Ten Years After the Higgs Boson Discovery: The Quest for understanding Continues.

SOURCE: https://home.cern/resources?type=59

Physicists have observed the first evidence of a rare decay of the Higgs boson into a Z boson and a photon. This decay is predicted by the Standard Model of particle physics but has never been observed before. The ATLAS and CMS collaborations at the Large Hadron Collider (LHC) made the observation.

The Higgs boson is a fundamental particle that gives other particles their mass. Discovered in 2012 physicists made a major breakthrough in particle physics by discovering the Higgs boson, which is the particle predicted by the Standard Model. The recent observation of the Higgs boson decaying into a Z boson and two photons further provides evidence for its identity.

What is Higgs Boson?

The Higgs field was proposed in 1964 as a new kind of field that fills the entire Universe and gives mass to all elementary particles. The Higgs boson is a wave in that field. Its discovery confirms the existence of the Higgs field.

How do particles get mass?

Particles get their mass by interacting with the Higgs field; they do not have their own mass. The stronger a particle interacts with the Higgs field, the heavier the particle ends up being. Photons, for example, do not interact with this field and therefore have no mass. Yet other elementary particles, including electrons, quarks, and bosons, do interact and hence have a variety of masses. This mass-giving interaction with the Higgs field is known as the Brout-Englert-Higgs mechanism, proposed by theorists Robert Brout, François Englert, and Peter Higgs.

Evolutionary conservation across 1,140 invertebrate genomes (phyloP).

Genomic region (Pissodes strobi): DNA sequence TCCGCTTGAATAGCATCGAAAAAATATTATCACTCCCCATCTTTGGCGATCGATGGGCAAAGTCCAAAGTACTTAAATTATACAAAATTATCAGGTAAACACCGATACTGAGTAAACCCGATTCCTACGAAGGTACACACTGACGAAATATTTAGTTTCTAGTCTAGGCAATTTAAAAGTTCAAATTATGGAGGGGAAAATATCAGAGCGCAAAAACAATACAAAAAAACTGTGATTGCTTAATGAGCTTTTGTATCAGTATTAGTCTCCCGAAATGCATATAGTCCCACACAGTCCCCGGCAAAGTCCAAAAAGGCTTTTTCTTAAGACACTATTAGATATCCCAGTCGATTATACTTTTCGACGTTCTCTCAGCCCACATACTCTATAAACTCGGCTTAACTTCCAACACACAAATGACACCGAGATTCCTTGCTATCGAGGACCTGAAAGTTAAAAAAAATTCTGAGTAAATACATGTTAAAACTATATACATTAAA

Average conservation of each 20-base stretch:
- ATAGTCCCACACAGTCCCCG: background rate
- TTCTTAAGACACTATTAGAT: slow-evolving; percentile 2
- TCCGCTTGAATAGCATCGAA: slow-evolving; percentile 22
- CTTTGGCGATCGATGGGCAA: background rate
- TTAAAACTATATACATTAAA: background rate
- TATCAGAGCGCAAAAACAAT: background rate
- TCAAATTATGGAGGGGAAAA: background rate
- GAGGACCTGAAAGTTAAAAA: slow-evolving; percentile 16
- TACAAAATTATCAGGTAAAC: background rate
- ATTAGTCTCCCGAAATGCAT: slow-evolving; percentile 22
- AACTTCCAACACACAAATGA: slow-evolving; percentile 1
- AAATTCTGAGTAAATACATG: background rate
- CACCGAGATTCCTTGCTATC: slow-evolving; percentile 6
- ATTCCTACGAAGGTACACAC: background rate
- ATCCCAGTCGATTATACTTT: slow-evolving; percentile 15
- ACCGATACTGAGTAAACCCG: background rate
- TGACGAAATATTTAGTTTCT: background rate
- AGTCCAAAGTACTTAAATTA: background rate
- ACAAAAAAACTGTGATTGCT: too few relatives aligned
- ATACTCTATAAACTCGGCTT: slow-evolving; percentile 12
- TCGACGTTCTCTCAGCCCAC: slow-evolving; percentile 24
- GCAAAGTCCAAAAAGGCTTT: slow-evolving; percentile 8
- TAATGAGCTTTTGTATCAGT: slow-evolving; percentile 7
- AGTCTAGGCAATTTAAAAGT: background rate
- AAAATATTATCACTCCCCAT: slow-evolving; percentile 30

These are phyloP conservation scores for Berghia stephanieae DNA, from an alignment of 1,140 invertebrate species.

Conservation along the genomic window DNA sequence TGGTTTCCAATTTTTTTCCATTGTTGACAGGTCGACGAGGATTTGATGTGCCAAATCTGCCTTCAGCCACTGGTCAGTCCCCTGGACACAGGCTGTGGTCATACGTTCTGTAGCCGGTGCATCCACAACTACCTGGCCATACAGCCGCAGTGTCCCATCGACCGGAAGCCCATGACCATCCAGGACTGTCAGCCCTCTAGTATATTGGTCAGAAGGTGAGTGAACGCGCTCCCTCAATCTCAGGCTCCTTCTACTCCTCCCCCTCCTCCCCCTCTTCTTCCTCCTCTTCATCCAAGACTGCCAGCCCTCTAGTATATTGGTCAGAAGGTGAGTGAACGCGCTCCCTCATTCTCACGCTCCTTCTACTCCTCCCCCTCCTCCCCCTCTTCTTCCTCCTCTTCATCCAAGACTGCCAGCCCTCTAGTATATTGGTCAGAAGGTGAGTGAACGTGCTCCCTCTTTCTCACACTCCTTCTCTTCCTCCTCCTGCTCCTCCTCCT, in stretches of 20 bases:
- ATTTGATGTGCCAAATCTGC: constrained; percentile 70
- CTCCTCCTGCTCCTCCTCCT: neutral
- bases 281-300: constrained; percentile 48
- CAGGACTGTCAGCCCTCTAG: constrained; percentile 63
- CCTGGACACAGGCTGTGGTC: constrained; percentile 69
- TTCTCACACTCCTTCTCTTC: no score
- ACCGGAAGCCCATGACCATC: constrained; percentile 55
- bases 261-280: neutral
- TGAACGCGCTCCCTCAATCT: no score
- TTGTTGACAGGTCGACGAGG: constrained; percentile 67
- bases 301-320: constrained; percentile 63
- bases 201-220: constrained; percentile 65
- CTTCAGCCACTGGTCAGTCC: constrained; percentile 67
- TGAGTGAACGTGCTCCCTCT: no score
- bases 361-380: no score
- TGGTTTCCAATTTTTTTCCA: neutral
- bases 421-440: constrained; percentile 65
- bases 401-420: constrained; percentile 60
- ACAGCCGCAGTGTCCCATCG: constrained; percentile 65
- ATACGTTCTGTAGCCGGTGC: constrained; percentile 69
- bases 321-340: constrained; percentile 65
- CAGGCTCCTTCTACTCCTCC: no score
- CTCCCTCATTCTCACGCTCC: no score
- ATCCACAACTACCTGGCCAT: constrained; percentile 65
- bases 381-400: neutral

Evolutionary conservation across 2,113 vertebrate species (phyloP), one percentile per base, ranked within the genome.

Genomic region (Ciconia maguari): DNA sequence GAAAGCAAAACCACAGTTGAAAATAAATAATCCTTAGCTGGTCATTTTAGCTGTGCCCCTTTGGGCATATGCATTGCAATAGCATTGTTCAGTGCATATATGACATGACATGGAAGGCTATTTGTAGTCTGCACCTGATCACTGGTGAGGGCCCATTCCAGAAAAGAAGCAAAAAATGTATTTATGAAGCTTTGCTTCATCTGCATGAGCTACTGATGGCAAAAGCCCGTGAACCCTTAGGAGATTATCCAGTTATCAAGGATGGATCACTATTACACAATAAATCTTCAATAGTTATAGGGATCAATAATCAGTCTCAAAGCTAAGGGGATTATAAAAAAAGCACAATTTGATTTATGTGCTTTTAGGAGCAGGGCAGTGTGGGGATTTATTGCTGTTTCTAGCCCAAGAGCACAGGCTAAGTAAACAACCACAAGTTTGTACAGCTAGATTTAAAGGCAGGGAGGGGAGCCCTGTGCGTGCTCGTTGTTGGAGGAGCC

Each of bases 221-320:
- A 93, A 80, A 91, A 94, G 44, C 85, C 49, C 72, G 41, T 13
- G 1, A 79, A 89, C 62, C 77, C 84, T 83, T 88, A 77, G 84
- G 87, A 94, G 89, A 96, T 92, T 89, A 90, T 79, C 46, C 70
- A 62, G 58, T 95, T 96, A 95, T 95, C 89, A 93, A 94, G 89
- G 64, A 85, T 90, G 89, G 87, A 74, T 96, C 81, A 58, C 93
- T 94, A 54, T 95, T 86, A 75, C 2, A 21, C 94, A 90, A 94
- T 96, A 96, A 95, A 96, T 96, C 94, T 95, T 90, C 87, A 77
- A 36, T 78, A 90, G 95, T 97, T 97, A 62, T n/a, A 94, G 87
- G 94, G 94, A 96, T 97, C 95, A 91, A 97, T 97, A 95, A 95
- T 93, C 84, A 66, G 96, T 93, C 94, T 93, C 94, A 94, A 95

The decay of Higgs Boson

Like other particles, Higgs Boson decays into a Z boson which is a force carrier particle of the weak force, and a photon, a carrier of electromagnetic force. The LHC creates Higgs boson by accelerating billions of protons at high energy into a head-on collision. The Higgs Boson a heavy particle is unstable and decays as predicted by the standard model of physics.

The standard model predicts that a Higgs Boson will decay 0.15% of the time. This means that LHC needs to create about 1500 Higgs bosons to be able to spot one of them decaying into a Z boson and a photon.although the Higgs boson was discovered decades ago, only now physicists are confirming this decay.

What’s next?

There is still a lot we need to uncover about the Higgs boson, including whether it is a unique particle or if there is an entire sector of Higgs particles. Its role in explaining the triumph of matter over antimatter during the formation of the universe remains a subject of exploration. One intriguing aspect is how the Higgs boson acquires its mass, possibly through interactions with itself or through a new mechanism. The smallness of its mass raises questions and suggests the existence of undiscovered mechanisms. Furthermore, the Higgs boson could potentially provide insights into dark matter and other novel particles through their interactions. Even a decade after its discovery, our journey of understanding the Higgs boson has only just begun.

SOURCE: https://home.cern/science/physics/higgs-boson

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